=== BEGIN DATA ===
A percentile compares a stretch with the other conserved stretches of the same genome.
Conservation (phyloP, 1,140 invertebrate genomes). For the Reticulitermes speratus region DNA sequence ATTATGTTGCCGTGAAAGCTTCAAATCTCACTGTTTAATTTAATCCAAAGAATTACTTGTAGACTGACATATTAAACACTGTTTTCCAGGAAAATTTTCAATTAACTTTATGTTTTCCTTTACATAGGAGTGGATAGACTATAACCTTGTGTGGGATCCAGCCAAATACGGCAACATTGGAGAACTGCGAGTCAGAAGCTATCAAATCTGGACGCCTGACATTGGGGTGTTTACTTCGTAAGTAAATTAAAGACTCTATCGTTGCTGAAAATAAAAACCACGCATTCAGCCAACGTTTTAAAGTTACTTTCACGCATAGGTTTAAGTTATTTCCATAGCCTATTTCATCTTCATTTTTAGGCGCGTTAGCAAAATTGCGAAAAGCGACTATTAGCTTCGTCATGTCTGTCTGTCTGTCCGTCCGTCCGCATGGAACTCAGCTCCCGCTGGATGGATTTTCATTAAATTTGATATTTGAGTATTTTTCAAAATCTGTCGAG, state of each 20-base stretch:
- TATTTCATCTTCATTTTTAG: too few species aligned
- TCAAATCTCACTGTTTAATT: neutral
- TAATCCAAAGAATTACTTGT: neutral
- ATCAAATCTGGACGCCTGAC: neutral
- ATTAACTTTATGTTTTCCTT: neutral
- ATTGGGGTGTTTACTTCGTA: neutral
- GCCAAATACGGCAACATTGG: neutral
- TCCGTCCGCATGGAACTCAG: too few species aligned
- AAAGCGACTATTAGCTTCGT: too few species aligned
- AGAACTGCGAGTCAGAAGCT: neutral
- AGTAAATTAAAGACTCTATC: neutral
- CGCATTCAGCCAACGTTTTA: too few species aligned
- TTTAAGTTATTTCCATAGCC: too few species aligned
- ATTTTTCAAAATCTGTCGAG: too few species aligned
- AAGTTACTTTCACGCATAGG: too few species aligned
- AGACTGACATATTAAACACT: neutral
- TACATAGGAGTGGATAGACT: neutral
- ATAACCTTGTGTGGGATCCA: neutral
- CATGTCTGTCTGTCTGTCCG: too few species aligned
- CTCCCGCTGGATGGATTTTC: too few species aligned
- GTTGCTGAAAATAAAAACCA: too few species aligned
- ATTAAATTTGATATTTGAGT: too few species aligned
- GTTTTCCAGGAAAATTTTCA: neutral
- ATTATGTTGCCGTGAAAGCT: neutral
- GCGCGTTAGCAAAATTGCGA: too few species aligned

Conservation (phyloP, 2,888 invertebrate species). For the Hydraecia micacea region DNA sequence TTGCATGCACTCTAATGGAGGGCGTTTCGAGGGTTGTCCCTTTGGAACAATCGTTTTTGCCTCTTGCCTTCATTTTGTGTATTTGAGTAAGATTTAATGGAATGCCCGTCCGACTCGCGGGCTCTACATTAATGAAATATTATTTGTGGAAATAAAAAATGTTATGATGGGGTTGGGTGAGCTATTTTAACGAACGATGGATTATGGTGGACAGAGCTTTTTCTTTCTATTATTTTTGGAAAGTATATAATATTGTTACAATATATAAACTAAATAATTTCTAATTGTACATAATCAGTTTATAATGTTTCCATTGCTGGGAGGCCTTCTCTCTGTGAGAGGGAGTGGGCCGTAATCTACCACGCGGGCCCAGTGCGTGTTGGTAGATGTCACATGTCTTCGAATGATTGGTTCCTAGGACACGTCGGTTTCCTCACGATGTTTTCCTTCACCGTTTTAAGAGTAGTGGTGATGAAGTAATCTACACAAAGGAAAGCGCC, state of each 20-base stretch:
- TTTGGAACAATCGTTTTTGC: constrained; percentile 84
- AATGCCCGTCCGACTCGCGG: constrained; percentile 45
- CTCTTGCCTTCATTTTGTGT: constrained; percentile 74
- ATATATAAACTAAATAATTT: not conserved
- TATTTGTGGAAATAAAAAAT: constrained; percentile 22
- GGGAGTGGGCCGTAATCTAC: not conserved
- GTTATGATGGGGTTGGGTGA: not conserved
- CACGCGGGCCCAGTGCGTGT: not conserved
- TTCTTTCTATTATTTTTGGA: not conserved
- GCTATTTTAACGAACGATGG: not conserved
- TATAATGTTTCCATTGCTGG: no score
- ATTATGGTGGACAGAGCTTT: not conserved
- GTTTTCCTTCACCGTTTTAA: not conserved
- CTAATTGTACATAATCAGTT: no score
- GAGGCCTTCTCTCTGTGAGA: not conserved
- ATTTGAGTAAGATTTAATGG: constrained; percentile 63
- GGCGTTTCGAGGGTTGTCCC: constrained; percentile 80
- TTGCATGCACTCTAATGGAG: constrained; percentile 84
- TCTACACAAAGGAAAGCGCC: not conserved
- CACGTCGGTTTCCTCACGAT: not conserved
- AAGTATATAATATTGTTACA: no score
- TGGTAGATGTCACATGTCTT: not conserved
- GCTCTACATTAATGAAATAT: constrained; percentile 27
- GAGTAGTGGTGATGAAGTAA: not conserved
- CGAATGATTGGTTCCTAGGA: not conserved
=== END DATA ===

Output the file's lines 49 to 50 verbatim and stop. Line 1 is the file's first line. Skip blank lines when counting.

- AAGTATATAATATTGTTACA: no score
- TGGTAGATGTCACATGTCTT: not conserved